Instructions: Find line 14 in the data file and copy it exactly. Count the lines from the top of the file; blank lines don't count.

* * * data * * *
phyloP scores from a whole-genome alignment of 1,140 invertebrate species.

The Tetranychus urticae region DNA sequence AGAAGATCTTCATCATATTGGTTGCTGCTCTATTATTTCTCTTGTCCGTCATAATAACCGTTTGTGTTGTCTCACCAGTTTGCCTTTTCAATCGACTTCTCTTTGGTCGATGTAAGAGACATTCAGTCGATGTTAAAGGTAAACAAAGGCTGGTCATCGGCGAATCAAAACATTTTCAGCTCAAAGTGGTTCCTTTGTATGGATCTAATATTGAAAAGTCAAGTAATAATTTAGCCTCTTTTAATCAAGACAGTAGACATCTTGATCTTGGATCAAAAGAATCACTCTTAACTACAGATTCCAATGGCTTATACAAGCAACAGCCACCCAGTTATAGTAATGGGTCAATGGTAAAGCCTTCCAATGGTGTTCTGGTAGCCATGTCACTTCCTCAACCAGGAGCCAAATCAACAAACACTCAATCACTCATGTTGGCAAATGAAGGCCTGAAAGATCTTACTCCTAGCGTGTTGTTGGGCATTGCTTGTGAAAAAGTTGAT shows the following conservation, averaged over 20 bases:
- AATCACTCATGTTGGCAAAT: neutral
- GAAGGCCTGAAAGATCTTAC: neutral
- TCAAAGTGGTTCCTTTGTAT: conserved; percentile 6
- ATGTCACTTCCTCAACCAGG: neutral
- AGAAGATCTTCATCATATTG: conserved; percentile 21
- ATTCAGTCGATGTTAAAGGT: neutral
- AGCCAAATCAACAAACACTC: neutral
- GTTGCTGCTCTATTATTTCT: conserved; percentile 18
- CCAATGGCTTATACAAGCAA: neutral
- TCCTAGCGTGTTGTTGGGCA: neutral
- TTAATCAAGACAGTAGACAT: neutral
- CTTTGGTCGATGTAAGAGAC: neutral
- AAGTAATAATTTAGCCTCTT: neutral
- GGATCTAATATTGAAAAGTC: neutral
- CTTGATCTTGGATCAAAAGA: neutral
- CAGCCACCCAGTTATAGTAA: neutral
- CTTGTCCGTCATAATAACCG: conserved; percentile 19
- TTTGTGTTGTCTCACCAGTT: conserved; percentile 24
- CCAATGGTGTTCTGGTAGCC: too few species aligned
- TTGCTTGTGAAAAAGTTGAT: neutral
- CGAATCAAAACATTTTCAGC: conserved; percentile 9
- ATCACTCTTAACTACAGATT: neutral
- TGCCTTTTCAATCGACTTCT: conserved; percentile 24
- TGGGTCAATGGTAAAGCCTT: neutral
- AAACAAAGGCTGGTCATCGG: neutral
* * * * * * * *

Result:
- CTTTGGTCGATGTAAGAGAC: neutral